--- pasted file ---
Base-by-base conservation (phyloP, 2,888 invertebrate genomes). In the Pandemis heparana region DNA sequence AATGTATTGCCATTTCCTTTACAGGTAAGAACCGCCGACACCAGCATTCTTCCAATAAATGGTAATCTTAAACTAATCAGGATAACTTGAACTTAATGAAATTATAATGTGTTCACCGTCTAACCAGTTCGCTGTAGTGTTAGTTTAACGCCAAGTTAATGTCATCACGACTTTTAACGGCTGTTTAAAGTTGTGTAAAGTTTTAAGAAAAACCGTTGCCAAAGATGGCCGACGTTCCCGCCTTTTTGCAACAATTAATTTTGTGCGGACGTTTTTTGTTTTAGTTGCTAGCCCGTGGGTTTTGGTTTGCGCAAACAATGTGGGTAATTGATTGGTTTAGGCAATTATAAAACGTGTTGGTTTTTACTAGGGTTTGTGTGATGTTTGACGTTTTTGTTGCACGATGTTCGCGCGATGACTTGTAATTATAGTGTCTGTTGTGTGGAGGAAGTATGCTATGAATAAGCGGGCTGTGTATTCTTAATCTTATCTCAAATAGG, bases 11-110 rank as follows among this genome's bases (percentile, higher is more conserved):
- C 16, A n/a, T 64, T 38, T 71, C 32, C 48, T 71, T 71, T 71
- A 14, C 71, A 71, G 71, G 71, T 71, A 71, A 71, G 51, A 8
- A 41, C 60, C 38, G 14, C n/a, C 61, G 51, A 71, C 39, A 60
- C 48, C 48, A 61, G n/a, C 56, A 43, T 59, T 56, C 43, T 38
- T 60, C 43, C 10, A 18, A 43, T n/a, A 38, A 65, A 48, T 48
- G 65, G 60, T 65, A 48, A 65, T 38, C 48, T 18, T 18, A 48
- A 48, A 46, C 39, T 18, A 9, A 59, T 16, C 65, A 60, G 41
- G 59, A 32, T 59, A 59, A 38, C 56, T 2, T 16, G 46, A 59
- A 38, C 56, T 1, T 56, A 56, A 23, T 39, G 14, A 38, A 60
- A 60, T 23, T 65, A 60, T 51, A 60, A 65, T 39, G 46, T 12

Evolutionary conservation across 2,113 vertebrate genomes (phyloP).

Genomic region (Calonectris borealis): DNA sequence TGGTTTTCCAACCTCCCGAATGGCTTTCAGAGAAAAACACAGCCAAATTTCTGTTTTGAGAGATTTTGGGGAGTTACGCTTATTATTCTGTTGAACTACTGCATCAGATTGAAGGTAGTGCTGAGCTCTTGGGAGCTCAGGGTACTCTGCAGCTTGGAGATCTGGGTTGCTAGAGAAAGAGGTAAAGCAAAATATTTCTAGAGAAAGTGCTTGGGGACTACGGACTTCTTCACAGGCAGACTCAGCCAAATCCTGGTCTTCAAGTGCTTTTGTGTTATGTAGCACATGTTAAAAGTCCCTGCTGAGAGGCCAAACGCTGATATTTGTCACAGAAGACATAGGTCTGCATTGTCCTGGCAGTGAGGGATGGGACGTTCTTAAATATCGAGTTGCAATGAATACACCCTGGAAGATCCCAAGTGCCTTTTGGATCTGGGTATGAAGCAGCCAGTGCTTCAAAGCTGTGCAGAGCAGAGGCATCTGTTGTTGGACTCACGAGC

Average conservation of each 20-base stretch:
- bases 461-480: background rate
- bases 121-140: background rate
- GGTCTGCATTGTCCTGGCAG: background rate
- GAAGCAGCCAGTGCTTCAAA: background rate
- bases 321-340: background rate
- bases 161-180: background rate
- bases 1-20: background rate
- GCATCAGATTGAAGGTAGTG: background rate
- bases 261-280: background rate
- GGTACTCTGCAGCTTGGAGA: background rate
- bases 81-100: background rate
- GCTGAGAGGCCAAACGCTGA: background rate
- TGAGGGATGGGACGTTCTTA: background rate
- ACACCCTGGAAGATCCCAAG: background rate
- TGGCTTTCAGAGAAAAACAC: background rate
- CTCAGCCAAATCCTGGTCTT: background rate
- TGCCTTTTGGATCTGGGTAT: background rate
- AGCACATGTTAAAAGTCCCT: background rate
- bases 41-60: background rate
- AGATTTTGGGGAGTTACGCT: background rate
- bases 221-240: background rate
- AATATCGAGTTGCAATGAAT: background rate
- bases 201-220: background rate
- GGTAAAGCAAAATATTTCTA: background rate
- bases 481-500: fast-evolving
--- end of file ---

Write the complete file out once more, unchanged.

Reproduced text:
Base-by-base conservation (phyloP, 2,888 invertebrate genomes). In the Pandemis heparana region DNA sequence AATGTATTGCCATTTCCTTTACAGGTAAGAACCGCCGACACCAGCATTCTTCCAATAAATGGTAATCTTAAACTAATCAGGATAACTTGAACTTAATGAAATTATAATGTGTTCACCGTCTAACCAGTTCGCTGTAGTGTTAGTTTAACGCCAAGTTAATGTCATCACGACTTTTAACGGCTGTTTAAAGTTGTGTAAAGTTTTAAGAAAAACCGTTGCCAAAGATGGCCGACGTTCCCGCCTTTTTGCAACAATTAATTTTGTGCGGACGTTTTTTGTTTTAGTTGCTAGCCCGTGGGTTTTGGTTTGCGCAAACAATGTGGGTAATTGATTGGTTTAGGCAATTATAAAACGTGTTGGTTTTTACTAGGGTTTGTGTGATGTTTGACGTTTTTGTTGCACGATGTTCGCGCGATGACTTGTAATTATAGTGTCTGTTGTGTGGAGGAAGTATGCTATGAATAAGCGGGCTGTGTATTCTTAATCTTATCTCAAATAGG, bases 11-110 rank as follows among this genome's bases (percentile, higher is more conserved):
- C 16, A n/a, T 64, T 38, T 71, C 32, C 48, T 71, T 71, T 71
- A 14, C 71, A 71, G 71, G 71, T 71, A 71, A 71, G 51, A 8
- A 41, C 60, C 38, G 14, C n/a, C 61, G 51, A 71, C 39, A 60
- C 48, C 48, A 61, G n/a, C 56, A 43, T 59, T 56, C 43, T 38
- T 60, C 43, C 10, A 18, A 43, T n/a, A 38, A 65, A 48, T 48
- G 65, G 60, T 65, A 48, A 65, T 38, C 48, T 18, T 18, A 48
- A 48, A 46, C 39, T 18, A 9, A 59, T 16, C 65, A 60, G 41
- G 59, A 32, T 59, A 59, A 38, C 56, T 2, T 16, G 46, A 59
- A 38, C 56, T 1, T 56, A 56, A 23, T 39, G 14, A 38, A 60
- A 60, T 23, T 65, A 60, T 51, A 60, A 65, T 39, G 46, T 12

Evolutionary conservation across 2,113 vertebrate genomes (phyloP).

Genomic region (Calonectris borealis): DNA sequence TGGTTTTCCAACCTCCCGAATGGCTTTCAGAGAAAAACACAGCCAAATTTCTGTTTTGAGAGATTTTGGGGAGTTACGCTTATTATTCTGTTGAACTACTGCATCAGATTGAAGGTAGTGCTGAGCTCTTGGGAGCTCAGGGTACTCTGCAGCTTGGAGATCTGGGTTGCTAGAGAAAGAGGTAAAGCAAAATATTTCTAGAGAAAGTGCTTGGGGACTACGGACTTCTTCACAGGCAGACTCAGCCAAATCCTGGTCTTCAAGTGCTTTTGTGTTATGTAGCACATGTTAAAAGTCCCTGCTGAGAGGCCAAACGCTGATATTTGTCACAGAAGACATAGGTCTGCATTGTCCTGGCAGTGAGGGATGGGACGTTCTTAAATATCGAGTTGCAATGAATACACCCTGGAAGATCCCAAGTGCCTTTTGGATCTGGGTATGAAGCAGCCAGTGCTTCAAAGCTGTGCAGAGCAGAGGCATCTGTTGTTGGACTCACGAGC

Average conservation of each 20-base stretch:
- bases 461-480: background rate
- bases 121-140: background rate
- GGTCTGCATTGTCCTGGCAG: background rate
- GAAGCAGCCAGTGCTTCAAA: background rate
- bases 321-340: background rate
- bases 161-180: background rate
- bases 1-20: background rate
- GCATCAGATTGAAGGTAGTG: background rate
- bases 261-280: background rate
- GGTACTCTGCAGCTTGGAGA: background rate
- bases 81-100: background rate
- GCTGAGAGGCCAAACGCTGA: background rate
- TGAGGGATGGGACGTTCTTA: background rate
- ACACCCTGGAAGATCCCAAG: background rate
- TGGCTTTCAGAGAAAAACAC: background rate
- CTCAGCCAAATCCTGGTCTT: background rate
- TGCCTTTTGGATCTGGGTAT: background rate
- AGCACATGTTAAAAGTCCCT: background rate
- bases 41-60: background rate
- AGATTTTGGGGAGTTACGCT: background rate
- bases 221-240: background rate
- AATATCGAGTTGCAATGAAT: background rate
- bases 201-220: background rate
- GGTAAAGCAAAATATTTCTA: background rate
- bases 481-500: fast-evolving